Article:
Biosphere politics

Ashish Ghadiali Joan Pedro-Carañana Pavlos Georgiadis Vanessa Kisuule
17 July 2017


Red group: results of first iteration

We talked about:


Survival urgency


Rights of nature and the planet


The political strategy of overcoming corporate/political leaders


Different actors who are key to production/distribution/consumption need to be involved


Start with the basic rhetorical concept of going forward


Frames must leave room for positive actions/results


Reclaiming the relationship between nature and pleasure


We have the narrative dimension, the political dimension, the economic dimension and the educational dimension


Education is key to realizing this


Red group: results of second iteration

We have good ideas on the table.


We need to communicate them.


It will be important tomorrow to focus on best practices.


We need to also address the emotions and give people hope and optimism.


We need to tell them they are not alone and that there are good things that are happening around them.


Our job is to connect them.

Red group: results of third iteration and final statement

We need to have a massive and concurrent response from different actors, to stop environmental degradation, natural resource appropriation and land rights violation.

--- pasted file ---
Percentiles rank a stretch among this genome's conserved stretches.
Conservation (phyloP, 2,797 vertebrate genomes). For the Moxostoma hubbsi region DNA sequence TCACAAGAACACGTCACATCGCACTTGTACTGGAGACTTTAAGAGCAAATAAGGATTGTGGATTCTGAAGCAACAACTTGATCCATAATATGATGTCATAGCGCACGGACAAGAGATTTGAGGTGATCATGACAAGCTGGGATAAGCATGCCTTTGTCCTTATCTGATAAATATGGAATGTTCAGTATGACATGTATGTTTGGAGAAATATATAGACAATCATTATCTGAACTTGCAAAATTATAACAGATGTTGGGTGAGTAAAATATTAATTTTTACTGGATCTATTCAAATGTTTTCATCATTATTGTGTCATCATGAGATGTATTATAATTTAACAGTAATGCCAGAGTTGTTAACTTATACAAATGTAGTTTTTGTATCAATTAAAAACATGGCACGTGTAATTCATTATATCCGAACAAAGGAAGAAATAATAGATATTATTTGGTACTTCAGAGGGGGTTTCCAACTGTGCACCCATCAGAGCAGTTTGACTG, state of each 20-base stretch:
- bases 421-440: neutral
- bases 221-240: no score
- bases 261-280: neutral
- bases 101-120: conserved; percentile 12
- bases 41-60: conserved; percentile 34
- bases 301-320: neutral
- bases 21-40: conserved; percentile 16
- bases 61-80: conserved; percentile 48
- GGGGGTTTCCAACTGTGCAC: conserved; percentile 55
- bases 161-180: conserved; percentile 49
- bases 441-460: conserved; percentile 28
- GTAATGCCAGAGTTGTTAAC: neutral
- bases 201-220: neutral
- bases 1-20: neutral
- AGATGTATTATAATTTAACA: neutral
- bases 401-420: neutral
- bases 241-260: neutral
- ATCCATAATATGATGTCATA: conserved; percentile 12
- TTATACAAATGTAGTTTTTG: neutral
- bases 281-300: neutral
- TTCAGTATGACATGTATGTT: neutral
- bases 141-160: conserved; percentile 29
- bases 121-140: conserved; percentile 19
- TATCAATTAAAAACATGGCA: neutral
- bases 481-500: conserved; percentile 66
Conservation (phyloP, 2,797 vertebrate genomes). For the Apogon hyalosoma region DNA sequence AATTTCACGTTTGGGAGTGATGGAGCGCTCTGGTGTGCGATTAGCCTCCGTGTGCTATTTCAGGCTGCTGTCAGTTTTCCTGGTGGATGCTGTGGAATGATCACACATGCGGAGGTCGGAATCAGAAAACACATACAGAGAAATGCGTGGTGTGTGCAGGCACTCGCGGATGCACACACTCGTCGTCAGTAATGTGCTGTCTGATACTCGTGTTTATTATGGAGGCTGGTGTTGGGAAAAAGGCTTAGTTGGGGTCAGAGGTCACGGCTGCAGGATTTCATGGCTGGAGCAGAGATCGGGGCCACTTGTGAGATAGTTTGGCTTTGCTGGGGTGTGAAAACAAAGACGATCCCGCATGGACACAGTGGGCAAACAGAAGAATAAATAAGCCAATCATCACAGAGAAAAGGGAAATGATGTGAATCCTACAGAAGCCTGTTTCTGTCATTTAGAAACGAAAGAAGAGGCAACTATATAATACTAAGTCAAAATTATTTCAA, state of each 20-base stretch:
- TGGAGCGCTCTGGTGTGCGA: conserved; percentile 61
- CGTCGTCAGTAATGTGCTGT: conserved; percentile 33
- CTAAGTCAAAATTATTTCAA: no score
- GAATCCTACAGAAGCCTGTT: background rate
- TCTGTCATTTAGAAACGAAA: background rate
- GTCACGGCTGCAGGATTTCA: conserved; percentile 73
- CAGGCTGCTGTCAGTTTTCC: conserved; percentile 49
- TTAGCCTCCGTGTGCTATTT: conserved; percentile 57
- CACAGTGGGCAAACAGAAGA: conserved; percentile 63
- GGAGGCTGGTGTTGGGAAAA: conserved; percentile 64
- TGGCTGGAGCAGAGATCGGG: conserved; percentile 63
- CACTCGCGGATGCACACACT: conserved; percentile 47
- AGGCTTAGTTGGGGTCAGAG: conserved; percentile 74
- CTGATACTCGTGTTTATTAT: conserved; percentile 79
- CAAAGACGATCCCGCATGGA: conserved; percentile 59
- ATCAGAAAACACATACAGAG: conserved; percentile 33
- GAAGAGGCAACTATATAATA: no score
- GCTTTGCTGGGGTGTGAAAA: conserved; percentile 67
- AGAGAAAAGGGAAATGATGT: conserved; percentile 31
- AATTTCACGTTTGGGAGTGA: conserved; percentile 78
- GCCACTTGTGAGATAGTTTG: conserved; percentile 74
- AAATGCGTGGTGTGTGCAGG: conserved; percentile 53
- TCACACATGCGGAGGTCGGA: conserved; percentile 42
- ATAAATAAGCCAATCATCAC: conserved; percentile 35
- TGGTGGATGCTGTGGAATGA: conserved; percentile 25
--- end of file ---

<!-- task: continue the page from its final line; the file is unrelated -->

The development of commons-based systems of collective ownership and management of resources needs to be considered when constructing political, social and market narratives, which should be based on the notions of transparency and social justice.


All economic flows should respect the balance within our societies as part of the biosphere.


We need to get politicians involved through transparency and fighting corruption.

Notes and pics:

Is the pandemic changing attitudes towards migration?

Will Canada give its undocumented essential workers their rights? And where are the immigrants in the country’s policy debates?

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Keith Banting Professor emeritus and Stauffer Dunning Fellow, Queen’s University, Canada

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